What Grave and Quiet Men think

John Francis Maguire
CHAPTER XXX (10) start of chapter

I have met in many parts of the Union grave, quiet men of business—Irishmen who, though holding their opinions with the resolute firmness common to their temperament and tone of thought, rarely take part in public matters, and yet are interested in what is passing around them, especially in whatever concerns the honour of their race and country. From men of this class I heard the most strongly expressed opposition to the Fenian movement, and occasionally the bitterest contempt of its leaders. Jealous of the reputation of their countrymen, and, like all men of high spirit, peculiarly sensitive to ridicule, they were ashamed of the miserable squabbles and dissensions so common among the various branches or sections into which the Irish organisation is, or was then, divided, and they experienced the keenest humiliation as some new disaster rendered the previous boasting more glaring, or more painfully absurd. Yet amongst these grave, quiet men of business—these men of model lives—these men in whose personal integrity any bank in the country would place unlimited trust; amongst these men, England has enemies, not friends. They are opposed to Fenianism, not because it menaces England, but because it compromises Ireland.

So much alike do these men think and express themselves, though perhaps a thousand miles apart, that one would be inclined to suppose them in constant communication and intercourse with each other. Not to say in substance, but almost literally, this is the manner in which I have heard a number of these grave, quiet, steady business men refer to the Fenian movement: 'I strongly object to this Fenian organisation, for many reasons. In the first place, it keeps up a distinct nationality in the midst of the American population, and it is our interest to be merged in this nation as quickly as may be. In the second place, I have no confidence in the men at its head; how can I? Which of them am I to believe? If I believe one, I can't the other. Then what they propose is absurd. They talk nonsense about going to war with England, and England at peace with the world; and every additional disaster only rivets Ireland's chains more strongly. If, indeed, this country were at war with England, that would be quite another thing; and, after all, of what good would that be for Ireland?—would it better her condition?—would it be worth the risk? At any rate, until such an emergency should arise, it is a vexatious thing to see the hard-earned money of our people going to keep up a mischievous delusion. But at the same time, I must say this for myself, if I could see my way clearly—if I thought that a fair chance offered of serving Ireland, and making her happy, I would willingly sacrifice half what I have in the world in the attempt. The opportunity may come, in God's good time; but it has not come yet, and even if it did, the men at the head are not the men to do the work.'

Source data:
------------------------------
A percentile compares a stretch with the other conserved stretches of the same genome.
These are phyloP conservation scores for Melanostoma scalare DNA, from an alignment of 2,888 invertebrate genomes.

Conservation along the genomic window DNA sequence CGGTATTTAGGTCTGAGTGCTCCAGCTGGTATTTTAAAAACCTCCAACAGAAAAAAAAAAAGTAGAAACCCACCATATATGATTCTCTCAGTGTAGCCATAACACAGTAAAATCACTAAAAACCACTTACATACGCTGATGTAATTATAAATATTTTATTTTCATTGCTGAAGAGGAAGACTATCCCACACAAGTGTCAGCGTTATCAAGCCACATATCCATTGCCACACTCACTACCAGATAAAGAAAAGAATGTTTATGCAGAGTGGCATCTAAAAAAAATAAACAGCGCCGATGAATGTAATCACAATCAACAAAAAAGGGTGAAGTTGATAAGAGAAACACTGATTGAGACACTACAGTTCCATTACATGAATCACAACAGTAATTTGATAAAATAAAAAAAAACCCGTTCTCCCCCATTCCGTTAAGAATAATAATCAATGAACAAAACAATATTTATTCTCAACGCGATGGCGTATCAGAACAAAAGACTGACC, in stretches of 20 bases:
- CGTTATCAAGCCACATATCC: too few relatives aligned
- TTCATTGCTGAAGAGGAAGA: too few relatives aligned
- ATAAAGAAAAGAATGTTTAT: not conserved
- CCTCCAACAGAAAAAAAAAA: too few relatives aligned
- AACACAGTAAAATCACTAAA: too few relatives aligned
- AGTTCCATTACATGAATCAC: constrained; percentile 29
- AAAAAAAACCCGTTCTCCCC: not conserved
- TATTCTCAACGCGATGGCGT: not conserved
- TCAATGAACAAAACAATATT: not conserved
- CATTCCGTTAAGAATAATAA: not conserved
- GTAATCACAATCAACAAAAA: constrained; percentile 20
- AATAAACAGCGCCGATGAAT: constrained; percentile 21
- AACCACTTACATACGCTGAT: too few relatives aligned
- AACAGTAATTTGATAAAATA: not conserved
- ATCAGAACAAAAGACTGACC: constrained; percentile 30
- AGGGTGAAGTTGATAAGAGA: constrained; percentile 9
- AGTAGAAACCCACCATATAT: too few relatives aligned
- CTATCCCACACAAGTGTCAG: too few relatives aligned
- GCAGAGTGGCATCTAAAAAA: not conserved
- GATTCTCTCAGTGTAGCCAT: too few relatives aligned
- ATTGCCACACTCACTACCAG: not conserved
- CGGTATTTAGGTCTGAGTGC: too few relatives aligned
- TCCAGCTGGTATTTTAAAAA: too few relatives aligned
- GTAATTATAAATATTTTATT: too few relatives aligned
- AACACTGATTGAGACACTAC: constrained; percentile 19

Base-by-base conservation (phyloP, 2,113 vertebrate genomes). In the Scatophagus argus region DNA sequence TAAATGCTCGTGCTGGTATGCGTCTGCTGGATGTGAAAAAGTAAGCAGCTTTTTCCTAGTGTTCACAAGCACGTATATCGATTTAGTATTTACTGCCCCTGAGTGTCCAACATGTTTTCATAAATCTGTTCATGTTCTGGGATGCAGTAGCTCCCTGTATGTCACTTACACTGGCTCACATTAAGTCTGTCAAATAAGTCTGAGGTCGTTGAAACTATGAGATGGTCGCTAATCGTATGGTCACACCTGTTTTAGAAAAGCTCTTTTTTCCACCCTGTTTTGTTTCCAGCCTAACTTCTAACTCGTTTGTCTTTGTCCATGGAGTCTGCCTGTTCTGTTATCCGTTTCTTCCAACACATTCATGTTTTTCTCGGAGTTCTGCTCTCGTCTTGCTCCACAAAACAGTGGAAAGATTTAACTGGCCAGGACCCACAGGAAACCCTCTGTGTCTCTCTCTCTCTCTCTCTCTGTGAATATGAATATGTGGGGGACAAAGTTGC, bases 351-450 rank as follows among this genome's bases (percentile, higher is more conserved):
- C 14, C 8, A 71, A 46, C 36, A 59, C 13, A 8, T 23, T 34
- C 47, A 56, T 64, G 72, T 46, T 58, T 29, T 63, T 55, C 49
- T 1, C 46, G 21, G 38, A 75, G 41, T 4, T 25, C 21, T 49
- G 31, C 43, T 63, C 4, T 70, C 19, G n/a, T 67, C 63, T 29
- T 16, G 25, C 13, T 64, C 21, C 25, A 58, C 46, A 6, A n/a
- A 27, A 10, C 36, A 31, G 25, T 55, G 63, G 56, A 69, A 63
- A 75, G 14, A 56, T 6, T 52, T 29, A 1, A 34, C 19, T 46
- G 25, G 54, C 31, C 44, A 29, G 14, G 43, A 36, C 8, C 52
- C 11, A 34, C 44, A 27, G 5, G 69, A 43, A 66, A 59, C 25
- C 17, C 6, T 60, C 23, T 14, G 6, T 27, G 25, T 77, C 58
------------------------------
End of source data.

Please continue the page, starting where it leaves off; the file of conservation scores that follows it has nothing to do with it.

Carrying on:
The Irish in America, first published in 1868, provides an invaluable account of the extreme difficulties that 19th Century Irish immigrants faced in their new homeland and the progress which they had nonetheless made in the years since arriving on a foreign shore. A new edition, including additional notes and an index, has been published by Books Ulster/LibraryIreland:

Paperback: 700+ pages The Irish in America

ebook: The Irish in America